When it comes to learning night flying and particularly the landings or even getting back into night flying after not doing any flying in the dark for quite some time, I recommend a gradual approach. Rather than simply going up in the dark of the evening, I try to ease my students into the new flying environment which offers far fewer visual cues.
With my primary (private pilot) students I always made the same first night flight. We would take off from Mansfield and fly to Plymouth during the dusk hours, while there is still some light in the sky. While it gets dark, and becomes “officially night time” we enjoy dinner at Plane Jane’s, usually I recommend sharing a pizza, which of course are very tasty at Jane’s! This gives us some time to discuss the details of night flying, including the primary differences from their other flying experience during the day.
After dinner we start up our flight lesson aircraft and I get to determine how skilled my student is with preflight preparation. A well-prepared student will have noticed that the pilot controlled lighting at Plymouth is on a frequency other than the Common Traffic Advisory Frequency (CTAF), meaning the student must tune 122.9 to active the runway lights, then switch back to 123.0 for traffic announcements. If the student was well prepared they get a “well done.” If the was not adequately prepared, they learn a valuable lesson, not soon to be forgotten.
Once a run up is completed I typically have my student make three to four full stop (including taxiing back for departure) takeoffs and landings at Plymouth. Then we fly down to the New Bedford Regional Airport (KEWB), where we make an addition two to three takeoffs and landings, again full stop. During the meal at Jane’s one of the concepts I discuss with my students is that Plymouth’s runway 6-24 is roughly 4400’ by 75’ and Runway 15-33 is 3500’ by 75’. However, New Bedford’s Runway 5-23 is 5400’ long and Runway 14/32 is 5000’, both are 150’ wide. This means the sight pictures at the two airports will be different, plus the student will already have vastly fewer visual clues, as it will be dark.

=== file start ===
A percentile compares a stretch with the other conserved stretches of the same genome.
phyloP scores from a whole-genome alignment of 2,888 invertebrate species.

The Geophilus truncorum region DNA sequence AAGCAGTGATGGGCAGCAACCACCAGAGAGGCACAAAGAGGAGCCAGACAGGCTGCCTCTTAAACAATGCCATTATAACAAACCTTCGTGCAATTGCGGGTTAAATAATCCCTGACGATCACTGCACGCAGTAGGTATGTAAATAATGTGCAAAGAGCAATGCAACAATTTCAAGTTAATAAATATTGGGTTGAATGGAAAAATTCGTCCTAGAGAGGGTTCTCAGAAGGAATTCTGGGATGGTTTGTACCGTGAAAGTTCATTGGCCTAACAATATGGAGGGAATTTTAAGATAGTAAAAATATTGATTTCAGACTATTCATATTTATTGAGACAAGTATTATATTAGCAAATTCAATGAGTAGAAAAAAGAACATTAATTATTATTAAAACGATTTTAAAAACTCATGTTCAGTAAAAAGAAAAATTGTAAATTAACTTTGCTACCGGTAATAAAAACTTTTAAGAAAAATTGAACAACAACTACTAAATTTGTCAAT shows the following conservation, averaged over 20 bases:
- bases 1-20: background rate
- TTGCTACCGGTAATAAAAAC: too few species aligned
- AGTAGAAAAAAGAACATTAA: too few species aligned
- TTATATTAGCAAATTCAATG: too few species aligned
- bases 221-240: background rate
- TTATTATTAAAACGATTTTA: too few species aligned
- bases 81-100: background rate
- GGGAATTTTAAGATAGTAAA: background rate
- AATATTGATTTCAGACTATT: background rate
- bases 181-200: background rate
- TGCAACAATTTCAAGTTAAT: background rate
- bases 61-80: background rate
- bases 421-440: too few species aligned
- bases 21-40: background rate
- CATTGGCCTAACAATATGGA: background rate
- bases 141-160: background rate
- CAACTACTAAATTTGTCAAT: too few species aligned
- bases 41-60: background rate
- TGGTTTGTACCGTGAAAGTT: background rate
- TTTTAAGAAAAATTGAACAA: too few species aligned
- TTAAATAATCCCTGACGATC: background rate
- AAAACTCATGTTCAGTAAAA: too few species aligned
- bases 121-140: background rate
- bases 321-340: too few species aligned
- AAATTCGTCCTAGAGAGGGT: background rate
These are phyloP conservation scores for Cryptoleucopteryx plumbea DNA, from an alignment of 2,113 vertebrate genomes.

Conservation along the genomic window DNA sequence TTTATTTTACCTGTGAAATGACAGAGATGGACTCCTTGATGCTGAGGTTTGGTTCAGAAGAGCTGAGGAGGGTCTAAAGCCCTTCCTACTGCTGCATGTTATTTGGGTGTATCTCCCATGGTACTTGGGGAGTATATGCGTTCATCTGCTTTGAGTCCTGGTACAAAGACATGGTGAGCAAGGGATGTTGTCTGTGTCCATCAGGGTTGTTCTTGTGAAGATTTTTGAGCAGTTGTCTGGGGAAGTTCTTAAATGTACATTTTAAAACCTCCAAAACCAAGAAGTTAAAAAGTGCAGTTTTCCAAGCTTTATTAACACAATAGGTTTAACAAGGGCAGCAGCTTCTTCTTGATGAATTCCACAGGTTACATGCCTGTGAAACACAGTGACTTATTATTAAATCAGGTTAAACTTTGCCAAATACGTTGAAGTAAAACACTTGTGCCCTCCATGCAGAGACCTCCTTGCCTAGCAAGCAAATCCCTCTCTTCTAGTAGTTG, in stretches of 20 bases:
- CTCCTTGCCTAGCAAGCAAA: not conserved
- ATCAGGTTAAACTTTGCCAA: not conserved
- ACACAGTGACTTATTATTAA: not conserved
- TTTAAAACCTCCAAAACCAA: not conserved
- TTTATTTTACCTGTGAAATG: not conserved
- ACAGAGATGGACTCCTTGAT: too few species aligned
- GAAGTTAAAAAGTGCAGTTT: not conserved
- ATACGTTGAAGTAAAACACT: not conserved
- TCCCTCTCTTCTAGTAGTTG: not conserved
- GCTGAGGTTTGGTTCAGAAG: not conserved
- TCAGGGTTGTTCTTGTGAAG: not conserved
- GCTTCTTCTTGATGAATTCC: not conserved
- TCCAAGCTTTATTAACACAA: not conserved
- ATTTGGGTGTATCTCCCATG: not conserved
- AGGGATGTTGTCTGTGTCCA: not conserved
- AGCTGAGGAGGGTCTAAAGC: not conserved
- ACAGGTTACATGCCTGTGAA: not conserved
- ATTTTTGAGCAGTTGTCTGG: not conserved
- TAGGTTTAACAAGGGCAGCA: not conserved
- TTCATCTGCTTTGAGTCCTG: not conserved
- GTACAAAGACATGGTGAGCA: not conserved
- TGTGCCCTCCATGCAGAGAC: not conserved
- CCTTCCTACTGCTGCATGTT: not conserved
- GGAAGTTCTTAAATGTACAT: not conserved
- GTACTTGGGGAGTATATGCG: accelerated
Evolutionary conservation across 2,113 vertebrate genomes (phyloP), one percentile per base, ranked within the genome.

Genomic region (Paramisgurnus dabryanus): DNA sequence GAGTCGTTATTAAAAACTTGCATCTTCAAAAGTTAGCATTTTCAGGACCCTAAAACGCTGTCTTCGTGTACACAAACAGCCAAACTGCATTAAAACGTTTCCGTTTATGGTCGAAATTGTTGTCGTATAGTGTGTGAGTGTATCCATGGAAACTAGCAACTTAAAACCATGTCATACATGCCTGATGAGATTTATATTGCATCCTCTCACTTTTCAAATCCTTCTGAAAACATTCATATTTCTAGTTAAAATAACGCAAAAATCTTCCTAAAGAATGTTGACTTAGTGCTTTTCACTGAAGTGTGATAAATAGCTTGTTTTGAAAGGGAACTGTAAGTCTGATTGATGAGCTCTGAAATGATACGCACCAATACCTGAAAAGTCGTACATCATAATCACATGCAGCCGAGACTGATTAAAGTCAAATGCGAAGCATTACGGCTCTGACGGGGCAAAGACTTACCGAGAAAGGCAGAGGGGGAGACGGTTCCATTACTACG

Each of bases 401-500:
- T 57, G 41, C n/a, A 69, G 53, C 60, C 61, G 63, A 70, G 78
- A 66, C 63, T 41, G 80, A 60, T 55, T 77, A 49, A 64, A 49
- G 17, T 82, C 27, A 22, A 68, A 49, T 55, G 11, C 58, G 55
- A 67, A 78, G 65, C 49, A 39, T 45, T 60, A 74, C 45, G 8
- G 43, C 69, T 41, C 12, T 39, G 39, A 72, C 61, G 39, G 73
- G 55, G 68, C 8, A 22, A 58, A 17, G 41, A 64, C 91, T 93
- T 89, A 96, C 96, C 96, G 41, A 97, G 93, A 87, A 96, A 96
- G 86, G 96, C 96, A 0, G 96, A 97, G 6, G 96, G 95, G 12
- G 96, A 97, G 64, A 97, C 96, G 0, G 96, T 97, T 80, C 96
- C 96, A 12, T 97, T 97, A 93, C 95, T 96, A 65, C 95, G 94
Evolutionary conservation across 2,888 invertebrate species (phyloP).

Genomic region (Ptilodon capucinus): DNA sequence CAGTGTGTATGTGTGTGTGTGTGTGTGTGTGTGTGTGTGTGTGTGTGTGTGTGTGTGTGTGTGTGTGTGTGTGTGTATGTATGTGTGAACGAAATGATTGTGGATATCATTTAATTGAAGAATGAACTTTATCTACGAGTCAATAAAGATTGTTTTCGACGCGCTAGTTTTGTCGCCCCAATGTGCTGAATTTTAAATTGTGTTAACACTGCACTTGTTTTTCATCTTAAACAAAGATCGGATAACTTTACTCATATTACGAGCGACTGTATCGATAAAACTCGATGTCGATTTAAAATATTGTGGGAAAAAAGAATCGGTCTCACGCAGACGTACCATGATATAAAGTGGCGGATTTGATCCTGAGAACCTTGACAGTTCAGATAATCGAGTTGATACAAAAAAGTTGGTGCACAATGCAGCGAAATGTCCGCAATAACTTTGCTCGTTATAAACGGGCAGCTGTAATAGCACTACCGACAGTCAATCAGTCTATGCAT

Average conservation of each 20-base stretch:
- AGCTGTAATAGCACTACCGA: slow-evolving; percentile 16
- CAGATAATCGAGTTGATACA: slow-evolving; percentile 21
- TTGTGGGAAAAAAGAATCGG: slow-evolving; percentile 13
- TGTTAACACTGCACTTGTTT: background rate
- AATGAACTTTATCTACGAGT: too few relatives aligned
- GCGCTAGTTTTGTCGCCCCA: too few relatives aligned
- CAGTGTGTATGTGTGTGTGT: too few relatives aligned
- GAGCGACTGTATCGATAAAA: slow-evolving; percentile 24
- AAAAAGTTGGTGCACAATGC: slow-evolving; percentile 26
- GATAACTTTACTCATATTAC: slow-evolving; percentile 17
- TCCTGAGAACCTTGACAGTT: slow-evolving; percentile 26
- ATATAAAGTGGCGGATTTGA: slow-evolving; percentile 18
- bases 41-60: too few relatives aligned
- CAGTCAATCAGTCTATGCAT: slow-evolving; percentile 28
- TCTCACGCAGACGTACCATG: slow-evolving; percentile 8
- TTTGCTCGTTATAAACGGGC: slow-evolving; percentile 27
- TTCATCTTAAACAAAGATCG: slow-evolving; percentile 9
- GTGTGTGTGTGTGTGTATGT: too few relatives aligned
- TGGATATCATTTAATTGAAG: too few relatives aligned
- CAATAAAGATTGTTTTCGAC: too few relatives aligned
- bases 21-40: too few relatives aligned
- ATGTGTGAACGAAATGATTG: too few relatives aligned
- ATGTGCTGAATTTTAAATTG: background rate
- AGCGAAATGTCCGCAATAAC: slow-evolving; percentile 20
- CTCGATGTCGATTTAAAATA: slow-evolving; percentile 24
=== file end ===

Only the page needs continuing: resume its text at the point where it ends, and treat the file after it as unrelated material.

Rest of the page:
Once the student makes a few landings on the larger runways at New Bedford we journey back to Mansfield, where the runway is 3500’ by 75’. Mansfield also sits in an area where it can be difficult to locate depending on the direction from which one is approaching the airport. After a couple of takeoffs and landings at Mansfield, I have my students make a landing without the landing light, this is challenging, but it is something they should have the opportunity to attempt and conquer in training, rather than having to encounter it for the first time with a passenger…
This lesson, taking about an hour and half allows the student to become comfortable with the reduced number of visual references at their disposal during night time operations, while also working towards meeting a variety of the initial training night flying requirements. The flights between airports also allows for time to perform various maneuvers, this allows the student to become comfortable with controlling the aircraft without a defined horizon in the windshield.
Haven’t been up at night in a while?
No need to worry, there is a trick for this too! First, take a flight instructor with you, they will allow you to regain your night currency, have fun flying and keep you safe all the while! One of the techniques I employed early in my flying for comfortably getting back my night currency was to ease into the darkness.
On the appointed evening, take advantage of the waning daylight as night approaches to preflight the aircraft. The more light available the more likely you are to catch an aircraft issue. The darkness of night can cause even the most experienced pilot to miss something critical, which may have been blatantly obvious in the full light of day.
While the evening is setting in, but with still some light in the sky, start making your takeoffs and landings. The limited light allows for you to have more visual cues that you would in total darkness. As the darkness sets in you will start to lose some of the visual cues until finally it is definitely nighttime and you have only the runway lights to guide your pilots actions. By this time you will be comfortable. Rather than starting with no visual cues in the darkness, you will see what happens as those cues start to fade and you’ll soon see how easy night landings in fact are…
-Fly Safe, @MTElia1B9